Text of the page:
Last year, OnePlus found its way into the news for running a survey on OnePlus 5 smartphone asking the users about their experience with the device. Now, Google is under the spotlight for doing something very similar on their Pixel 2 XL smartphone. The company appears to be burying a survey in the settings page of its newly launched flagship.
And to make things worse, Google has added pop-up surveys instead of making it a dismissible notification. So, don’t be surprised if you see a notification pop up at the bottom of the screen while looking at the Settings app. The survey will let you decide whether to opt-in or opt-out. Should you decide to take the survey, you are asked questions about your user experience of the phone.
Interesting. Google's running a survey in the settings of the Pixel 2 XL … pic.twitter.com/X7XQi56fCx
— Andrew Martonik (@andrewmartonik) January 4, 2018
Although surveys are an excellent way for companies to receive feedback on their product performance and make improvements accordingly, there are many reasons it feels a little weird coming from Google.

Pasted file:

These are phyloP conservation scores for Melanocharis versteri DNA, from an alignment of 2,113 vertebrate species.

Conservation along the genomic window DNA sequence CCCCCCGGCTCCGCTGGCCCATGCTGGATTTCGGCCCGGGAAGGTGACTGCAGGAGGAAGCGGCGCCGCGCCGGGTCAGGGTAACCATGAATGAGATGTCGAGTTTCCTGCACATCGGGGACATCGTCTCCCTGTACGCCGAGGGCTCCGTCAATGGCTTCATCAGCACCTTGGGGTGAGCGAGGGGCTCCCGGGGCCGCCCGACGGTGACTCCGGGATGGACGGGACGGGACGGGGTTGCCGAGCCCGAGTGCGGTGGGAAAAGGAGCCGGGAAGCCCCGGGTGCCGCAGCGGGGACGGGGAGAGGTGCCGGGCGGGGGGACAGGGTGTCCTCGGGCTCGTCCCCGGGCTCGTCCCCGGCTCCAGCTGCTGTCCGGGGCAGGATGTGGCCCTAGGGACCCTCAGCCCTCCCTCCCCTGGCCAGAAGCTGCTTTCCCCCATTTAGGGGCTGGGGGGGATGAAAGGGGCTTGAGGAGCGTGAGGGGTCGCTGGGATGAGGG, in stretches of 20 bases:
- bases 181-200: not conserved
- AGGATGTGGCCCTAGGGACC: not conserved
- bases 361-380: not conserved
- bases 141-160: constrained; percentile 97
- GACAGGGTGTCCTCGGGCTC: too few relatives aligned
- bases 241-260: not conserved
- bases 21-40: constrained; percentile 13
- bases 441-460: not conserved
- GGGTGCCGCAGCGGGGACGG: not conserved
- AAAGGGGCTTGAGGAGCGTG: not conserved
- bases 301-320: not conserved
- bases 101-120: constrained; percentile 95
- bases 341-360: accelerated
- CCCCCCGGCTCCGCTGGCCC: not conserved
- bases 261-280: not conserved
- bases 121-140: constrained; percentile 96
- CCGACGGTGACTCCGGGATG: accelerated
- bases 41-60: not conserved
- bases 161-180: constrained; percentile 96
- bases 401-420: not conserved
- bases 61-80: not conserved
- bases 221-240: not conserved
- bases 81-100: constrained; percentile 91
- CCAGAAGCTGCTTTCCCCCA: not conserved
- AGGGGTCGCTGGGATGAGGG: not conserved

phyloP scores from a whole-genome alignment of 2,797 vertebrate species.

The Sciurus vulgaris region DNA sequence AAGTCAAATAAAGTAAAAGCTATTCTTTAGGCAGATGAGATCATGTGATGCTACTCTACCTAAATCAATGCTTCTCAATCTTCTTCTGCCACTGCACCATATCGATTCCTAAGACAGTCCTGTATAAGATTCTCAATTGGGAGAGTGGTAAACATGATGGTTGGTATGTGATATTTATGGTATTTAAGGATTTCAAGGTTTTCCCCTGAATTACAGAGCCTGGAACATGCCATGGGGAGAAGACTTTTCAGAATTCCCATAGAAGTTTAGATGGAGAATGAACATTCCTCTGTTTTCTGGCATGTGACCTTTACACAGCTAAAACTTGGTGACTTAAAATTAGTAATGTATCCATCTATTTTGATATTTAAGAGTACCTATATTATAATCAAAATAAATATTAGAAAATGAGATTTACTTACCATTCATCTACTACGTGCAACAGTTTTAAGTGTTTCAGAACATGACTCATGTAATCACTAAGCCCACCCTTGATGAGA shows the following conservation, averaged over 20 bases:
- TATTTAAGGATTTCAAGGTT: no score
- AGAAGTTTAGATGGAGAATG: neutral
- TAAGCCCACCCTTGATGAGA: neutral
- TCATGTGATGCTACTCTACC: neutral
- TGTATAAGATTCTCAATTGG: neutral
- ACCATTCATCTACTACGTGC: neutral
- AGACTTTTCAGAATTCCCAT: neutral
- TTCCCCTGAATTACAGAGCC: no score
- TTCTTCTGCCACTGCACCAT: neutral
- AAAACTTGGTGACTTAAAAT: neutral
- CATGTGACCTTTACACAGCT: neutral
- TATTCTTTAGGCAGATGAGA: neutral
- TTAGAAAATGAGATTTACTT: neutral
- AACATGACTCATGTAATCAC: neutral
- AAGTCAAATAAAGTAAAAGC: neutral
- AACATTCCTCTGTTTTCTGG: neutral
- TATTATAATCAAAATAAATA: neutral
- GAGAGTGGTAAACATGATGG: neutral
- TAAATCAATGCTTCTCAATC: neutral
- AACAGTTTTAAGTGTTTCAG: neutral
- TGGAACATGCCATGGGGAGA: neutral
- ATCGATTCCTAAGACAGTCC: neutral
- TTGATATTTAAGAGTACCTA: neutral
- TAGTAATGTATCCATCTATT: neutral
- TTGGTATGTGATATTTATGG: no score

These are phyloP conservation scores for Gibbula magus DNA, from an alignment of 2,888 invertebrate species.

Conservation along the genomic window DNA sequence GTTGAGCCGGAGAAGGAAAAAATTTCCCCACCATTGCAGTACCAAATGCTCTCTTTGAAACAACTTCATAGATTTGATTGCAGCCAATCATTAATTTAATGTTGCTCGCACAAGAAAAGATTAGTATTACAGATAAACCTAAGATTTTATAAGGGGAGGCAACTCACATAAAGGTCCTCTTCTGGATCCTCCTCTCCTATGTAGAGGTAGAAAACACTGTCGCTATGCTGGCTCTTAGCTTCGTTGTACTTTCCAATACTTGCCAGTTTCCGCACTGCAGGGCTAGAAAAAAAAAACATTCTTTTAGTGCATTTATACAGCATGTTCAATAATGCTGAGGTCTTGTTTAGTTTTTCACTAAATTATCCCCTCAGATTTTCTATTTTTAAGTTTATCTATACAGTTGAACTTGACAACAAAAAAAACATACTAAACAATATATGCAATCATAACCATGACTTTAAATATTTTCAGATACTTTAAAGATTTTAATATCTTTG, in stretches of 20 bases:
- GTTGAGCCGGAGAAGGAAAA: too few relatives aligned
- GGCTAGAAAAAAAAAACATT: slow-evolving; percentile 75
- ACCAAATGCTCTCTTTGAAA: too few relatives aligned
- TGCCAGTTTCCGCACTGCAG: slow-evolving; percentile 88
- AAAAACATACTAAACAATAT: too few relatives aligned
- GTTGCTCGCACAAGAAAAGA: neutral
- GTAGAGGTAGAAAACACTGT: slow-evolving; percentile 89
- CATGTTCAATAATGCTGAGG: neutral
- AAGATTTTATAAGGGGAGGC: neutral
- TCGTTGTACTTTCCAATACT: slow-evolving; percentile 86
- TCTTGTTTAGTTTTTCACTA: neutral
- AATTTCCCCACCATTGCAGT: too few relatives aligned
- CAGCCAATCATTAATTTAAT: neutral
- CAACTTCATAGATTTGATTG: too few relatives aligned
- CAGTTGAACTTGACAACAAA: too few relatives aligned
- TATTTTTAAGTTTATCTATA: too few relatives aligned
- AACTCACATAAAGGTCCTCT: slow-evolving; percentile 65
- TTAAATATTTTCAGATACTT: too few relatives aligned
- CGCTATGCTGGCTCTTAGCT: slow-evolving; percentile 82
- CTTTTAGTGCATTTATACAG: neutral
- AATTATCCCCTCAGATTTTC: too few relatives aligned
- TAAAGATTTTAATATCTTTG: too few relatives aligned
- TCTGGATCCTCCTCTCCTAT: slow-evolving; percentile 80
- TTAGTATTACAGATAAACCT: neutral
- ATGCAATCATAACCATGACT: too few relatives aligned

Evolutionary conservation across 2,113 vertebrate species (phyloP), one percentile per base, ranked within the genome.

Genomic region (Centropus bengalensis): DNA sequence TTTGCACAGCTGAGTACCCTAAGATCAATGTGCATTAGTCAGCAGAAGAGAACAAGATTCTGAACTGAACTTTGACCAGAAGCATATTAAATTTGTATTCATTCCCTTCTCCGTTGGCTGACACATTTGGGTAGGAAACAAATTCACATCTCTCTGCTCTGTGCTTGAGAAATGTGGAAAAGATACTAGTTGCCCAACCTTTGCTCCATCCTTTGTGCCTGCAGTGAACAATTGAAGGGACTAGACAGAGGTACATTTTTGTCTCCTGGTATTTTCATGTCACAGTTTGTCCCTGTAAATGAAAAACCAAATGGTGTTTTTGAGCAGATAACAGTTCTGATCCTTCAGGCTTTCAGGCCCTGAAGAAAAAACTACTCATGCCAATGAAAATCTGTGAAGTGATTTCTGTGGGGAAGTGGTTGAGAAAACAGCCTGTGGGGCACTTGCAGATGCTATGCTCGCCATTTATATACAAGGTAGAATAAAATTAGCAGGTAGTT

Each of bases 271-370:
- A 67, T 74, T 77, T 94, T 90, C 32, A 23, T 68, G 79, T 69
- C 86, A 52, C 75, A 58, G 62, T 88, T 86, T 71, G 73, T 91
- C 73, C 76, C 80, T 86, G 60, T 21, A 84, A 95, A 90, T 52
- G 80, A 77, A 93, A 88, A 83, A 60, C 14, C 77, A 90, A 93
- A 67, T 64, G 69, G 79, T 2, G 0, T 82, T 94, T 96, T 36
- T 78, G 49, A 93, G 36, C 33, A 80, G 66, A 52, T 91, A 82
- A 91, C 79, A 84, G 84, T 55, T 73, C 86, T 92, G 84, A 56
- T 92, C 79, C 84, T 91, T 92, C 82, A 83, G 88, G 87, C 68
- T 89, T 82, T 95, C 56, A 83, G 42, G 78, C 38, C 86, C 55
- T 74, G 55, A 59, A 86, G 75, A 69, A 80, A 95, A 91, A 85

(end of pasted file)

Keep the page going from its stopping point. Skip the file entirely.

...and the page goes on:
Firstly, Google has always stood up against anyone else doing these kinds of things. In fact, the company has laid out rules in the Play Store explicitly to prevent other developers from spamming users with such intrusive pop-ups.
Also, considering the fact that Google’s hardware completely plays by Google’s rule, this kind of intrusion feels all kinds of wrong. If it was coming from Amazon in their subsidized Prime phones, it would have been considered passable, but not on a $1000 flagship phone, which is supposedly running Android as it should be.
And what’s strikingly strange is that Google even has a dedicated opt-in survey tool called Google Opinion Rewards, which would have been an ideal platform for this. In fact, users are given a few bucks for responding to innocuous-sounding surveys. So why bother doing this on the Pixel phone?
If the argument is that Google wants to make the Pixel experience as great as possible, this is kind of counter-productive, especially given the fact that current one is plagued by so many issues.
So far, Google hasn’t commented on this, but let’s hope that other Android OEM doesn’t start spamming their customers with such surveys and messages.